US Naval Air systems Command (NAVAIR), May 24, 2017 - NAVAL AIR STATION NORTH ISLAND, Calif. - From its use in the evacuation of the U.S. embassy during the Somalian Civil War in 1991, to the Persian Gulf War and its role today in supporting the war on terror in Afghanistan and elsewhere, the CH-53E Super Stallion helicopter is a staple in the logistics toolbox of Navy and Marine Corps operations.
For more than 30 years the Sikorsky-built aircraft has moved personnel and equipment, and it remains the largest helicopter ever built by the Defense Department.
Today, about 150 of the helicopters are still in service. Super Stallions are found in naval squadrons on the East and West Coast, and those assigned to Marine Corps Air Station Miramar (MCAS) are maintained and repaired by the artisans of Fleet Readiness Center Southwest (FRCSW).
The FRCSW CH-53 program is comprised of approximately 104 employees including production control personnel and planners.
“About 60 to 70 of those employees are the artisans on the floor. They include the primary trades of sheet metal mechanics which is the largest group, electricians, and mechanics,” said John Santos, CH-53 production manager.
The program operates in two buildings: 333, where fiberglass and component work is done, and 378 where the remaining airframe work is completed.
The maintenance schedule of the Super Stallions is based upon a 54-month cycle called the Integrated Maintenance Program (IMP).
The IMP targets structural repairs to the fuselage, and includes replacing the skin, transition bulkhead, cockpit floorboard, any KAPTON electrical wiring upgrades and corrosion repair throughout the aircraft.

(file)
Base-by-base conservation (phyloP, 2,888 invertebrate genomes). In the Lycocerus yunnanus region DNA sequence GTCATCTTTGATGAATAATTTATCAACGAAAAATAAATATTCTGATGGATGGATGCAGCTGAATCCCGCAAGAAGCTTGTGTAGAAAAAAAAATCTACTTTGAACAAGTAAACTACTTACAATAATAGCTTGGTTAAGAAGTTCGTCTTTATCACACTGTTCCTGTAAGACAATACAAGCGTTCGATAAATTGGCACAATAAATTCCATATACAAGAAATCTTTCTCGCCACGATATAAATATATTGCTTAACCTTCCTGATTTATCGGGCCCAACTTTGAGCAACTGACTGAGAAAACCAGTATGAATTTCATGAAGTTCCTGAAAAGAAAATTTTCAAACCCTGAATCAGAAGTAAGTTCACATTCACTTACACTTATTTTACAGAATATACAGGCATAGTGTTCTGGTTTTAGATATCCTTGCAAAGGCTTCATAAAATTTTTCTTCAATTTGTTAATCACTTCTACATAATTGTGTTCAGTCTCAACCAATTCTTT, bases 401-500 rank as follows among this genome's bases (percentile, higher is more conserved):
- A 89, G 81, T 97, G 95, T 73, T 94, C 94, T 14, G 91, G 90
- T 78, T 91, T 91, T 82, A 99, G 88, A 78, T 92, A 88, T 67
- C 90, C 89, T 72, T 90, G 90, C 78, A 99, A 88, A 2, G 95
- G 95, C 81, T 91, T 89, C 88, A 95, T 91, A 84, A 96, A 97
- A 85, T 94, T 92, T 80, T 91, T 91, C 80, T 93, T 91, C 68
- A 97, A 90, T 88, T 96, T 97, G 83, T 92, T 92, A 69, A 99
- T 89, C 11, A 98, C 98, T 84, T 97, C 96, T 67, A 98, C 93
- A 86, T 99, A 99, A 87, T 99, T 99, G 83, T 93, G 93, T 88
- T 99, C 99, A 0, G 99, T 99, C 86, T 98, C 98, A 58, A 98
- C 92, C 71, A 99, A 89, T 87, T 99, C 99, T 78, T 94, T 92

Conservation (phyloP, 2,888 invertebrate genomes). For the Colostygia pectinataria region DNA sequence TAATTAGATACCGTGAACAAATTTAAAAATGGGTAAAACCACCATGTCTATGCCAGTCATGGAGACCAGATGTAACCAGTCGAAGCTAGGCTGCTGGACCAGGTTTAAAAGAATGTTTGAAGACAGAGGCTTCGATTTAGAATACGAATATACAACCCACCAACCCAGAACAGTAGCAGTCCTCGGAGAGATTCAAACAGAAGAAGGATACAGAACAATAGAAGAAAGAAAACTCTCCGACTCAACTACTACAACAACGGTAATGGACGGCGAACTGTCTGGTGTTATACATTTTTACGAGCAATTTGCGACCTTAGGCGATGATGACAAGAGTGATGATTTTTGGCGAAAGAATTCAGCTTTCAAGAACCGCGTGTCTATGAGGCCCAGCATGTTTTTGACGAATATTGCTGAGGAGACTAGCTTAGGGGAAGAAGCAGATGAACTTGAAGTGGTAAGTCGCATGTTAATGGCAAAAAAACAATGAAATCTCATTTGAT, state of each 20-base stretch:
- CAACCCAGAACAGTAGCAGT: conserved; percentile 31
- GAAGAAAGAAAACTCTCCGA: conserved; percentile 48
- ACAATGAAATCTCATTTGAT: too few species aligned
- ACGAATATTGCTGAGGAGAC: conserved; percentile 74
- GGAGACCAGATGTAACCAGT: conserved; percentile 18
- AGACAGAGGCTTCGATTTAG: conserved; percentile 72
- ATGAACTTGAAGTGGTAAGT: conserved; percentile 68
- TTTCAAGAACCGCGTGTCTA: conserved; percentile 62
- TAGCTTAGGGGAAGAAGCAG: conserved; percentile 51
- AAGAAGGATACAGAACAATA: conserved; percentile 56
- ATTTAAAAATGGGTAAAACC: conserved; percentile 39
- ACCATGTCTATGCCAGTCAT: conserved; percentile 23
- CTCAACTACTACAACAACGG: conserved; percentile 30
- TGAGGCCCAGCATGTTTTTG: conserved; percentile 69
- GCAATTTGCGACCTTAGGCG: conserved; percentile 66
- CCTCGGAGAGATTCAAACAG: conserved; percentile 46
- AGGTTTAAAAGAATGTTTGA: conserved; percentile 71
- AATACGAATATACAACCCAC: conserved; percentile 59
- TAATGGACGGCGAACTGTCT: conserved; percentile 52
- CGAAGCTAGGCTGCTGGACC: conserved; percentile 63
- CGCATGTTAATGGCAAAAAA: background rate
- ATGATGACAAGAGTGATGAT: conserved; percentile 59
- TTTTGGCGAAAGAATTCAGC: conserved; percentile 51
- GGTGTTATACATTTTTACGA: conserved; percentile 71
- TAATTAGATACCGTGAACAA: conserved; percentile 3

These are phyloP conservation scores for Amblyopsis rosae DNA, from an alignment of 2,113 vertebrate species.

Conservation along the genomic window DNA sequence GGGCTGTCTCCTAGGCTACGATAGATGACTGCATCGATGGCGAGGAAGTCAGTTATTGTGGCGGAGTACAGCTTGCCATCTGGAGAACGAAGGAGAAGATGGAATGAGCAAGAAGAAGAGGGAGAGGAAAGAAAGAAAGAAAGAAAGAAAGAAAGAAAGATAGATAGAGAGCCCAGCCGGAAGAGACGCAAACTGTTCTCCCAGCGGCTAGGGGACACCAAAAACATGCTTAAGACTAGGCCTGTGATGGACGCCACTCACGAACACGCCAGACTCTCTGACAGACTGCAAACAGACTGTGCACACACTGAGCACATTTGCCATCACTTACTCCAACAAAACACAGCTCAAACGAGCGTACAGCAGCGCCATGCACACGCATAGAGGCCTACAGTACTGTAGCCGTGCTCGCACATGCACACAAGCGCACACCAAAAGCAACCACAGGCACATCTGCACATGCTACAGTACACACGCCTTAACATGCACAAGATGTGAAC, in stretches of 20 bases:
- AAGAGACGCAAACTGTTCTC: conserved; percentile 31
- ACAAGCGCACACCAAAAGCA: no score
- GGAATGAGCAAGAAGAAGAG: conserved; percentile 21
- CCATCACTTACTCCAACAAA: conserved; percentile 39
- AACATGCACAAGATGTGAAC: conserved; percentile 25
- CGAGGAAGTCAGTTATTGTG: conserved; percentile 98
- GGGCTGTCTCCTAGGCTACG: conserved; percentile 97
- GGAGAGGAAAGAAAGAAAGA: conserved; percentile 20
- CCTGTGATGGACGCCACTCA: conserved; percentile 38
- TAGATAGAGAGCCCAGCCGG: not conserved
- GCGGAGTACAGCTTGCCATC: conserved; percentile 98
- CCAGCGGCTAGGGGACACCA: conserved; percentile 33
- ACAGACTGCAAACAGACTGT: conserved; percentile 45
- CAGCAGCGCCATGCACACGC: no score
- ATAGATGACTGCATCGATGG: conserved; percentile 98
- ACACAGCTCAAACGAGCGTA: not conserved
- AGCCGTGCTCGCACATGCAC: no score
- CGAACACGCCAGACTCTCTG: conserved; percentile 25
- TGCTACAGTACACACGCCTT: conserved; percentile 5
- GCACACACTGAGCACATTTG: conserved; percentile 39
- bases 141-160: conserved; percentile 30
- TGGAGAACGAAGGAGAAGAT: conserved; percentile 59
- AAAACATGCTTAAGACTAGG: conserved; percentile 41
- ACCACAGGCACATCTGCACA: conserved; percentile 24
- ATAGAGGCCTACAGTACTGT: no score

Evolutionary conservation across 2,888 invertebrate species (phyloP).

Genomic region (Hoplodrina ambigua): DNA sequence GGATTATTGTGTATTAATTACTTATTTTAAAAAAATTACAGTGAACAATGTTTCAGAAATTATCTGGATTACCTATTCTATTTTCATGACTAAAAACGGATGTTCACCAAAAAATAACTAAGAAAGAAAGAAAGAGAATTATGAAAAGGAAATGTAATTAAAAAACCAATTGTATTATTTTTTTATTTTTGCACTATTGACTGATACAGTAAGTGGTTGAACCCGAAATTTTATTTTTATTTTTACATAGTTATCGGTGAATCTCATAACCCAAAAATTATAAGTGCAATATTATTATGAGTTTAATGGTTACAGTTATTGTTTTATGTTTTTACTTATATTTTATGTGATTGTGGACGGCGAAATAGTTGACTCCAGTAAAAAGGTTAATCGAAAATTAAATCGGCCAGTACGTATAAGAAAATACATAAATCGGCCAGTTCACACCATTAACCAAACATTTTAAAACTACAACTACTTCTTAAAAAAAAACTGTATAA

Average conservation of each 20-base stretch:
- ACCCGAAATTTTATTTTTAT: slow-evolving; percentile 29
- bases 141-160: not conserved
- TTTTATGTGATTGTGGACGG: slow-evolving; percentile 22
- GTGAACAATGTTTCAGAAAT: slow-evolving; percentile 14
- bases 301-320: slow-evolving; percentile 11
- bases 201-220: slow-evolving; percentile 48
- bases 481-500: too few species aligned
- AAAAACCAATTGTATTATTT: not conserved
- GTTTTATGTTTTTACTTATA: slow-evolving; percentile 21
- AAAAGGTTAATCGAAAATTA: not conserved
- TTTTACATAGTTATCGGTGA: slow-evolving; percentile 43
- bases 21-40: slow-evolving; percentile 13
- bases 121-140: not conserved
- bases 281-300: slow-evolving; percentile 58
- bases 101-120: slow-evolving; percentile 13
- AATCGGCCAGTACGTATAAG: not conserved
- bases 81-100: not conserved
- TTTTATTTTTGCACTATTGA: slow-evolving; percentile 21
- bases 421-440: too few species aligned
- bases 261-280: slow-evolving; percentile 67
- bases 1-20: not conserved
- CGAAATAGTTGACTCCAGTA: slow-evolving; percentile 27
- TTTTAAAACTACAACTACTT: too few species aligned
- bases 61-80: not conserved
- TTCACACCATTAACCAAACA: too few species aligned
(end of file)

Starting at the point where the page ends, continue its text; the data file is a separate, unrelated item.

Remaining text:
The IMP workload standard requires about 16,000 manhours per aircraft.
After induction, FRCSW artisans disassemble the aircraft and begin the IMP inspection specifications.
“We’ll typically do a lot of metal repairs that require us to disassemble electronic and mechanical components so we can access specific areas to rebuild the aircraft,” Santos noted.
The program is a combination of organizational level (O-level), or work handled by the Marine Corps squadrons, and depot-level work.
“We’ll also do a lot of troubleshooting,” Santos said. “If our spec says `test the landing gear operation,’ for example, and when we test it the landing gear doesn’t respond, we’re supposed to call the Marines because the landing gear system is maintained by the O-level maintainers. The spec only tells us to test it.”
However, the Marines have the option to turn an O-level repair over to the depot.
“An In-service Repair (ISR) may get to the type commander (TYCOM) who would grant the hours for the repair. The ISR request still goes through the squadron because they need to cut the planner and estimator request to get it submitted to the TYCOM,” Santos said.
Like other aging airframes, recurring areas of the Super Stallion are beginning to show signs of failure.
“A fitting toward the back of the aircraft near the base of the ramp have been cracking and we’ve seen issues on both West and East Coast aircraft,” Santos said. “This is a repair that requires the input of mechanics, sheet metal, machinists and non-destructive inspection (NDI) personnel.”
To better align the tail drive shaft, Santos said that a new tooling kit was added to the IMP specification.
“It’s a surface interim change notice that adds this as a spec, and this procedure will suffice on an interim basis while the aircraft is here,” he said.
“When the tail of the aircraft folds, and when it spreads back out, there’s a coupling that connects the tail to the fuselage that has teeth. We’ve been finding that sometimes they are clocked different, so the alignment makes them flush to each other so the power can transfer efficiently and safely from the gear box to the tail rotor.”
FRCSW is scheduled to induct 10 CH-53s during fiscal year 2017.